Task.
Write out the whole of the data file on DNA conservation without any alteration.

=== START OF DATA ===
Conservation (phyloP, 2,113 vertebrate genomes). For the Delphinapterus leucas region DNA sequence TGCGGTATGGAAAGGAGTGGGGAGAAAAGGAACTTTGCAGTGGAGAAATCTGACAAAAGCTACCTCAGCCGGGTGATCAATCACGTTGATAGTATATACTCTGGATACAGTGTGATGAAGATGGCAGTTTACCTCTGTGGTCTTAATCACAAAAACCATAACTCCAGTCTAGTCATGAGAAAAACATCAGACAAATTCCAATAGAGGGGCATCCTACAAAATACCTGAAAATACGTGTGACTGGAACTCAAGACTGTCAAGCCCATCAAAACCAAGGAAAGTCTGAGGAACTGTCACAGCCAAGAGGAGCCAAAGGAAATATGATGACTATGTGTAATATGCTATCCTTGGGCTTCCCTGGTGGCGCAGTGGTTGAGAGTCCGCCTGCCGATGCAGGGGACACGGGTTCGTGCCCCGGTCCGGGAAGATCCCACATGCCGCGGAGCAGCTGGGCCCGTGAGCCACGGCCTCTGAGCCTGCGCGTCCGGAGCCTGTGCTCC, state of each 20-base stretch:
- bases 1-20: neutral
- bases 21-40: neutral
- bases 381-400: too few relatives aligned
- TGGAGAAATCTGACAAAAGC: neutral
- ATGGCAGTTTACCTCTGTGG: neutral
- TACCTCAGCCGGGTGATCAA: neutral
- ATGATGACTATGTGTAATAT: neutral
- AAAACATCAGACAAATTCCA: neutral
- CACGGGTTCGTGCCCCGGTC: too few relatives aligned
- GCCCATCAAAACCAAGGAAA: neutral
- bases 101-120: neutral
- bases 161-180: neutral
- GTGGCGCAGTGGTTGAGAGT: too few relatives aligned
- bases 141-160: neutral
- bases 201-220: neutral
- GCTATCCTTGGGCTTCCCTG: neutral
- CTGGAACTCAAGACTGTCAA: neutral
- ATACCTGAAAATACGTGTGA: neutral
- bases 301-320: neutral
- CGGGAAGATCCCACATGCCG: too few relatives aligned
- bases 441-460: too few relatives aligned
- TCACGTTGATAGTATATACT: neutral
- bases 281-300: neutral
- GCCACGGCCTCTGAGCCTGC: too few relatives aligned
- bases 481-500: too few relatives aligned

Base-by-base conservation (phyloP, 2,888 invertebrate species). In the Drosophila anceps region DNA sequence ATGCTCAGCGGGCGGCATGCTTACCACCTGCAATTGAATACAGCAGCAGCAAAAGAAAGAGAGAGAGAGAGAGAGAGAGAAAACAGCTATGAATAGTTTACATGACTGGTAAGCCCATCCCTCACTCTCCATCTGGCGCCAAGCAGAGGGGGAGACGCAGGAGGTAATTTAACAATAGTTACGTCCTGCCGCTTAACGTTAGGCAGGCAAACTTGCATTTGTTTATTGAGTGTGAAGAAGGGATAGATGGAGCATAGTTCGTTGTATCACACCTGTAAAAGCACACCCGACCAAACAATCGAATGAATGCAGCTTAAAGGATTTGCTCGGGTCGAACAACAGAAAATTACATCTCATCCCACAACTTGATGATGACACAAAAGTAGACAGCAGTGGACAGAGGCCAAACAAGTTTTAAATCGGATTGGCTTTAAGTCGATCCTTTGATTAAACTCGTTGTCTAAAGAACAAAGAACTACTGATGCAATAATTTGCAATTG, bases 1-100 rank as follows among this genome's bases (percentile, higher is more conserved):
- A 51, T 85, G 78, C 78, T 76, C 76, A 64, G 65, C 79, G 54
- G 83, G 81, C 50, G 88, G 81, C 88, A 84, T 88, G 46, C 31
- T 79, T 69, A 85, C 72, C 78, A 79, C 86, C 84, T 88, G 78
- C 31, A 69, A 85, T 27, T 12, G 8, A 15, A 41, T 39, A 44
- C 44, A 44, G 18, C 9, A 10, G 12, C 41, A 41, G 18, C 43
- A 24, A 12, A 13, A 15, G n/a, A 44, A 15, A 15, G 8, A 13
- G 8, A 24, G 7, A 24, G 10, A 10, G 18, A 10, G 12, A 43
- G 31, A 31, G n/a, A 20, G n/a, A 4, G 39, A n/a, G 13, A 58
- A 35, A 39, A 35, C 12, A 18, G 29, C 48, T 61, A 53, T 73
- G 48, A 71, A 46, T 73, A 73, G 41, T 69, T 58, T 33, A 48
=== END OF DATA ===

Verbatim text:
Conservation (phyloP, 2,113 vertebrate genomes). For the Delphinapterus leucas region DNA sequence TGCGGTATGGAAAGGAGTGGGGAGAAAAGGAACTTTGCAGTGGAGAAATCTGACAAAAGCTACCTCAGCCGGGTGATCAATCACGTTGATAGTATATACTCTGGATACAGTGTGATGAAGATGGCAGTTTACCTCTGTGGTCTTAATCACAAAAACCATAACTCCAGTCTAGTCATGAGAAAAACATCAGACAAATTCCAATAGAGGGGCATCCTACAAAATACCTGAAAATACGTGTGACTGGAACTCAAGACTGTCAAGCCCATCAAAACCAAGGAAAGTCTGAGGAACTGTCACAGCCAAGAGGAGCCAAAGGAAATATGATGACTATGTGTAATATGCTATCCTTGGGCTTCCCTGGTGGCGCAGTGGTTGAGAGTCCGCCTGCCGATGCAGGGGACACGGGTTCGTGCCCCGGTCCGGGAAGATCCCACATGCCGCGGAGCAGCTGGGCCCGTGAGCCACGGCCTCTGAGCCTGCGCGTCCGGAGCCTGTGCTCC, state of each 20-base stretch:
- bases 1-20: neutral
- bases 21-40: neutral
- bases 381-400: too few relatives aligned
- TGGAGAAATCTGACAAAAGC: neutral
- ATGGCAGTTTACCTCTGTGG: neutral
- TACCTCAGCCGGGTGATCAA: neutral
- ATGATGACTATGTGTAATAT: neutral
- AAAACATCAGACAAATTCCA: neutral
- CACGGGTTCGTGCCCCGGTC: too few relatives aligned
- GCCCATCAAAACCAAGGAAA: neutral
- bases 101-120: neutral
- bases 161-180: neutral
- GTGGCGCAGTGGTTGAGAGT: too few relatives aligned
- bases 141-160: neutral
- bases 201-220: neutral
- GCTATCCTTGGGCTTCCCTG: neutral
- CTGGAACTCAAGACTGTCAA: neutral
- ATACCTGAAAATACGTGTGA: neutral
- bases 301-320: neutral
- CGGGAAGATCCCACATGCCG: too few relatives aligned
- bases 441-460: too few relatives aligned
- TCACGTTGATAGTATATACT: neutral
- bases 281-300: neutral
- GCCACGGCCTCTGAGCCTGC: too few relatives aligned
- bases 481-500: too few relatives aligned

Base-by-base conservation (phyloP, 2,888 invertebrate species). In the Drosophila anceps region DNA sequence ATGCTCAGCGGGCGGCATGCTTACCACCTGCAATTGAATACAGCAGCAGCAAAAGAAAGAGAGAGAGAGAGAGAGAGAGAAAACAGCTATGAATAGTTTACATGACTGGTAAGCCCATCCCTCACTCTCCATCTGGCGCCAAGCAGAGGGGGAGACGCAGGAGGTAATTTAACAATAGTTACGTCCTGCCGCTTAACGTTAGGCAGGCAAACTTGCATTTGTTTATTGAGTGTGAAGAAGGGATAGATGGAGCATAGTTCGTTGTATCACACCTGTAAAAGCACACCCGACCAAACAATCGAATGAATGCAGCTTAAAGGATTTGCTCGGGTCGAACAACAGAAAATTACATCTCATCCCACAACTTGATGATGACACAAAAGTAGACAGCAGTGGACAGAGGCCAAACAAGTTTTAAATCGGATTGGCTTTAAGTCGATCCTTTGATTAAACTCGTTGTCTAAAGAACAAAGAACTACTGATGCAATAATTTGCAATTG, bases 1-100 rank as follows among this genome's bases (percentile, higher is more conserved):
- A 51, T 85, G 78, C 78, T 76, C 76, A 64, G 65, C 79, G 54
- G 83, G 81, C 50, G 88, G 81, C 88, A 84, T 88, G 46, C 31
- T 79, T 69, A 85, C 72, C 78, A 79, C 86, C 84, T 88, G 78
- C 31, A 69, A 85, T 27, T 12, G 8, A 15, A 41, T 39, A 44
- C 44, A 44, G 18, C 9, A 10, G 12, C 41, A 41, G 18, C 43
- A 24, A 12, A 13, A 15, G n/a, A 44, A 15, A 15, G 8, A 13
- G 8, A 24, G 7, A 24, G 10, A 10, G 18, A 10, G 12, A 43
- G 31, A 31, G n/a, A 20, G n/a, A 4, G 39, A n/a, G 13, A 58
- A 35, A 39, A 35, C 12, A 18, G 29, C 48, T 61, A 53, T 73
- G 48, A 71, A 46, T 73, A 73, G 41, T 69, T 58, T 33, A 48